“Why are we talking about Utah like the Clippers are done?” Draymond Green wondered after fielding several Jazz-related questions after scrimmaging.

Well, because the Jazz won Games 4 and 5 and is favored to win Game 6 at home. If they win, they’ll come into Oracle Arena Sunday afternoon to meet the Warriors in Game 1 of the Western Conference semifinals.

If the Clippers win Game 6 to even the series, those teams will meet for Game 7 Sunday in Los Angeles, with the winner advancing to face the Warriors in Game 1 of the conference semifinals next Tuesday night in Oakland.

In any case, the Warriors appear about as healthy has they have been at any time since February.

Veteran guard Shaun Livingston, out with a finger/hand injury since Game 1 (April 16) of the first-round series against Portland, participated in the scrimmage, as did veteran forward Matt Barnes, who last played on April 8, when he sustained a bone bruise atop his right foot.

“They practiced today and they even went through the scrimmage,” acting head coach Mike Brown said. “But we’ll wait for our training staff to clear them, after they see how they feel today and (Saturday).”

In short, if swelling is minimal, both will be available for Game 1, regardless of when.

So, too, will Kevin Durant. After a strained left calf kept him out of Games 2 and 3 against the Trail Blazers, he started and played 20 minutes in decisive Game 4 without any ill effects.

Nothing changed during the scrimmage Friday.

“It felt great out there,” he said. “Nothing bothered me. It was definitely good. I’m just trying to hopefully put that injury stuff behind.”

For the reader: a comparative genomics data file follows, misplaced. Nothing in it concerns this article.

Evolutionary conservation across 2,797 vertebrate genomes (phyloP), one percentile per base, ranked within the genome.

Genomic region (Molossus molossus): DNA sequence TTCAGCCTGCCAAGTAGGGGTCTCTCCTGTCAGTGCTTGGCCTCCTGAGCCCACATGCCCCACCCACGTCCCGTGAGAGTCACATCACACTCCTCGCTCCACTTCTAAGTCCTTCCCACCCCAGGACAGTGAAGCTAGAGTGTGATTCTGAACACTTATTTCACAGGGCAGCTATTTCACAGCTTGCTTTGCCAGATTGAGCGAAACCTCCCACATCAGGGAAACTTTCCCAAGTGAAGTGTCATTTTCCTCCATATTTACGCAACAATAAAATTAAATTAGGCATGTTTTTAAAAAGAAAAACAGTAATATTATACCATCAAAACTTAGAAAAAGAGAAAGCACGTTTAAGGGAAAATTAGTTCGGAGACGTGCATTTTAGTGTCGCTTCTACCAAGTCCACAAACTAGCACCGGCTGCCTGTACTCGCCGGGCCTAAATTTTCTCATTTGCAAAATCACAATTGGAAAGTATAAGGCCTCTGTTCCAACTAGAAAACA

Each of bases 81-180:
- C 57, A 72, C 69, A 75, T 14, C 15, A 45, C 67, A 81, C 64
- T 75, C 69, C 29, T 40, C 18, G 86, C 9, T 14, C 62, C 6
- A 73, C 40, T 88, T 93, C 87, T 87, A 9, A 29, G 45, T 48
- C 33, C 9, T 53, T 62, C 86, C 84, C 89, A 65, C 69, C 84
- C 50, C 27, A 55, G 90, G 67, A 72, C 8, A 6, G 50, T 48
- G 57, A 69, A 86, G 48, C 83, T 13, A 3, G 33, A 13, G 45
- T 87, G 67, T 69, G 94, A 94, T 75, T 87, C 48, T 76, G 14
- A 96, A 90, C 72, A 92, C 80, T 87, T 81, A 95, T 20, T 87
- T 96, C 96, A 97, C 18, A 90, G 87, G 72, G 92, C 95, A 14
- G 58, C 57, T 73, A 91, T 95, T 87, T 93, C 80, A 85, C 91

Durant conceded that he continues to receive treatment and ice, but mostly to minimize potential swelling.

Durant makes plea to NBA officials: 'S--- talking is part of the game'

Durant makes plea to NBA officials: 'S--- talking is part of the game'

OAKLAND -- Kevin Durant wishes more NBA officials had a better grasp of the language of the game.

They don’t seem to understand that “trash talk” almost always is little more than an act in which healthy emotions are released. It’s as much of the game on the court as pointing out a bad haircut or a fashion error in the locker room.

“I was raised that if you weren’t talking on the court, then something (bad) is going on,” Durant said after Warriors practice on Friday.

Durant caught a glimpse of the chatter earlier this week between former Oklahoma City teammate Russell Westbrook and Houston guard Patrick Beverley in decisive Game 5 of the Thunder-Rockets series and was disappointed when the officials slapped each with a technical foul.

“I was like, ‘Man, just play on. It’s a part of the game,’” Durant said.

Though Durant himself is not a premier trash-talker, he plays alongside one in fellow forward Draymond Green.

“That’s why we started playing, to talk a little s--- here and there,” said Durant, who grew up in the Washington D.C. area. “Draymond is really good at it. There are a lot of guys in the league that are good. More guys are quiet now than before.

“But s--- talking is a part of the game. I love it. It’s fun when you’re on the same team as a guy that does it. And then, when you’re playing against it, it’s even better because it brings the best out of you.”

For Durant, there always will be a place for trash talk on the court. Not only did he experience it while growing up but he also was indoctrinated in the practice from the moment he arrived in the NBA in 2007.

He recalls, with fondness, being targeted as a rookie by Kevin Garnett and a few other Celtics.

“When I came into the league, that’s when the Celtics had just got together,” Durant said. “Paul Pierce and KG and those guys talked bad to me as a rookie. I was 19. And they talked so bad to me. And I was talking right back. It was just a fun exchange. That’s what basketball is about.”

Now if only he could get officials to realize this.